Harry Russell

WHAT constitutes growth in an economy? There will always be that nebulous concept called growth about which we shall continue to squabble because nobody really knows for certain what part areas like the underground play or do not play in the expanding or otherwise of the economy.

Since way back in 1962 the Wild Coot has been trying to understand what constitutes growth, like when the International Monetary Fund (IMF) states growth as a target. Whose growth? What if growth is not even? Is it still called growth?

Therefore, the spat that is emerging between different elements in the newspapers, to me is really a non-issue.

No, wild coot! The IMF has laid down the condition that future help depends on achieving a three per cent “growth” and a six per cent growth. So there must be something called growth.

The main players in the market are the Government, the business private sector and “We”. The Government gives and takes (mostly takes). It can take and it can take away before and after it “tek way”. It can give tax breaks and it can add back what it has taken in another form of tax take.

This affects people according to their dependence on things in which the Government is involved or on businesses that depend on Government. Where the Government provides to the person, then withdrawing that employment can affect “growth”.

For example, the Government in the last Budget did not say to what extent it had to reduce expenditure, especially to the statutory corporations so they would be in conformity with funds and requirement expected of them.

I suspect that this situation will result in the statutory corporations operating under strict guidelines and with a reduced number of people.

So all the brouhaha about lack of growth or impending percentage of growth needs to be seen as an incomplete equation. The contradiction is in expanding in an IMF situation that requires deflation. “Combating deflation requires a change in consumer attitude and firms’ behaviour, so it is a more complex process than it appears” (Linda Yueh—What Would The Great Economists D?).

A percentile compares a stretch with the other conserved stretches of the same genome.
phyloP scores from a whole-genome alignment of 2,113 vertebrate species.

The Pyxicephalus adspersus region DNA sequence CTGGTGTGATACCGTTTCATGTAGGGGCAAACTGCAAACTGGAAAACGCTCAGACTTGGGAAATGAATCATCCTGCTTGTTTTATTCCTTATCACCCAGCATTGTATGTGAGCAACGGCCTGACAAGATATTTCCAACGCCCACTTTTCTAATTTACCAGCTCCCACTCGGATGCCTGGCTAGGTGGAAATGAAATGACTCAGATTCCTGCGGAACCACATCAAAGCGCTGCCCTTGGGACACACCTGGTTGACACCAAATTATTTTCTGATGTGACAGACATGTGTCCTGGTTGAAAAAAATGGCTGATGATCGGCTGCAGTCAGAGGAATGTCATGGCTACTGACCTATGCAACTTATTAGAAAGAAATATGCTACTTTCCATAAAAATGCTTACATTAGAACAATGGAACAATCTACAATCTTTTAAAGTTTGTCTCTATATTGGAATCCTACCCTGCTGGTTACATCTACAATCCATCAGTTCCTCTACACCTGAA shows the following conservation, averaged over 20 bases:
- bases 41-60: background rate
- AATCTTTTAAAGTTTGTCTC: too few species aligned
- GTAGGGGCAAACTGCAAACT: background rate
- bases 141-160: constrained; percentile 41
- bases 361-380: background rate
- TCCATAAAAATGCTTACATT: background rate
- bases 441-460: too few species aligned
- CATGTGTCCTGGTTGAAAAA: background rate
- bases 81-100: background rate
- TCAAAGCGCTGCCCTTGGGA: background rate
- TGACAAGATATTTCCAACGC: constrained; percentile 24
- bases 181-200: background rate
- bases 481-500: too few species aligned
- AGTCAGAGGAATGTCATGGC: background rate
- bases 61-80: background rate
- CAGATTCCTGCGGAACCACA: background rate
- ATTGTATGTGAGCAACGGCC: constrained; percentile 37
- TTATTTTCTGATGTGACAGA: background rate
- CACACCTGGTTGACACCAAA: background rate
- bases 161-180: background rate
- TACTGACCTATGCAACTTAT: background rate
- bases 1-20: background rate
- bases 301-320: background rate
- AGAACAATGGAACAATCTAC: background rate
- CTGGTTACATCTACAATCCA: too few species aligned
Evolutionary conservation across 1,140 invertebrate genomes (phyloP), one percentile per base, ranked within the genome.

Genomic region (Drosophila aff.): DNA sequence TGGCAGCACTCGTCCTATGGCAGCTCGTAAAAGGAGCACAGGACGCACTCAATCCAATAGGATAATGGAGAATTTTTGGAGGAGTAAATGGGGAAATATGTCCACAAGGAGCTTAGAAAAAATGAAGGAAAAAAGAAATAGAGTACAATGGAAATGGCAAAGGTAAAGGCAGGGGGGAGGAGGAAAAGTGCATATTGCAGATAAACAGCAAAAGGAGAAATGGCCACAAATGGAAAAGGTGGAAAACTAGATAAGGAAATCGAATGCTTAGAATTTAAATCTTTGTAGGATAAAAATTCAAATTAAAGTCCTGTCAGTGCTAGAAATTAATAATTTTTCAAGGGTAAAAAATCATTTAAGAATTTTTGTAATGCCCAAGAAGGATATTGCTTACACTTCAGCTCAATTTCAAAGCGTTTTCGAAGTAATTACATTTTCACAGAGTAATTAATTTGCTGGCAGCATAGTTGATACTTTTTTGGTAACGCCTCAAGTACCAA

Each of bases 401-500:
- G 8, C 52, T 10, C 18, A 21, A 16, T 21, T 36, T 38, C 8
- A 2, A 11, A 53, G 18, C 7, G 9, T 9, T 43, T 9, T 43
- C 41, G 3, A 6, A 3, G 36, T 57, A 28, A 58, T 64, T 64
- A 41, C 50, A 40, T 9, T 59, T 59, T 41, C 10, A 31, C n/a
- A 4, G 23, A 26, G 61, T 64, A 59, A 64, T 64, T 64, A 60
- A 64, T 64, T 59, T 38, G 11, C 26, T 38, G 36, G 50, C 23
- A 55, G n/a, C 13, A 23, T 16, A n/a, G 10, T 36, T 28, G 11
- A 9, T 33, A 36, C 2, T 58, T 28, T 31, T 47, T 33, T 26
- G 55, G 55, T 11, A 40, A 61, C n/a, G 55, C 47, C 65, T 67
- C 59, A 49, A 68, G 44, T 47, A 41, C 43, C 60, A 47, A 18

Ralph Jemmott’s critique on the subject of growth in the Daily Nation of April 24, presents a sober look on the issue.

“It is, however, a bit unfair to suggest, as Brandford does, that nothing has happened since May 24, 2018.

In fact, former governor of the Central Bank Winston Cox credits the new Barbados Labour Party Government with ‘efficiency in administration’.”

I have to agree with the former educator, as while I agree with the points that Mr Brandford has been making, I do not share in his highlighting only the negatives. It is obvious that the lowliest will bear the brunt of the adjustment as even a small tweak affects them.

There was and is need for a change of direction in which we in Barbados are going. Unfortunately, because we are in a capitalist society, it will always be the poorest that will feel any adjustment more.

Then comparisons like those of Mr Brandford will emerge.

But is it not miraculous that our debt to GDP has been reduced from 175 per cent to 125 per cent and descending in less than a year?

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Minister of Energy and Water Resources Wilfred Abrahams has stemmed the stench to our tourism and businesses that threatened to doom us; we have restored free higher education; we have attempted to repay Government tax debt to people; it is said that bus fare should have risen to $5, and I can go on.

All in an IMF programme that we had to undertake because we were broke.

There is a huge contradiction in the way in which we are following the outside world. Guyana had its Forbes Burnham, and Jamaica had its Michael Manley, but through it all those countries were able to feed themselves—especially the poor. We, through thoughtlessness (maybe selfishness) are more and more dependent on Trinidad for food instead of being able to feed ourselves.

“The historical growth record of contemporary developed nations reveals a third important characteristic: the high rate of structural and sectoral change inherent in the growth process.

“Some of the major components of this structural change include the gradual shift away from agricultural to non-agricultural activities and, recently, away from industry to service; . . . and finally a corresponding shift in the spatial location and occupational status of the labour force away from rural agriculture, and related non-agricultural activities towards urban-oriented manufacturing and service pursuits.” (Economic Development in the Third World, Michael P Todaro).

But, are we in Barbados able to follow developed nations?

—Barbados Nation

• Raffique Shah returns next week


THE Trinidad and Tobago population in 2019 is put at 1.395 million, moving from 1.26 million…

Every civilisation has its unconscious assumptions, driving forces that motivate and at the same time act as the unseen glue holding the civilisation together. Here we find both the genius of a society and its deepest pain, crying out for redemption.

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Perverse rationale. ­Unfounded logic. Two phrases to describe the letter in last Thursday’s Express by Steve Smith, “Stop looking for others to blame”.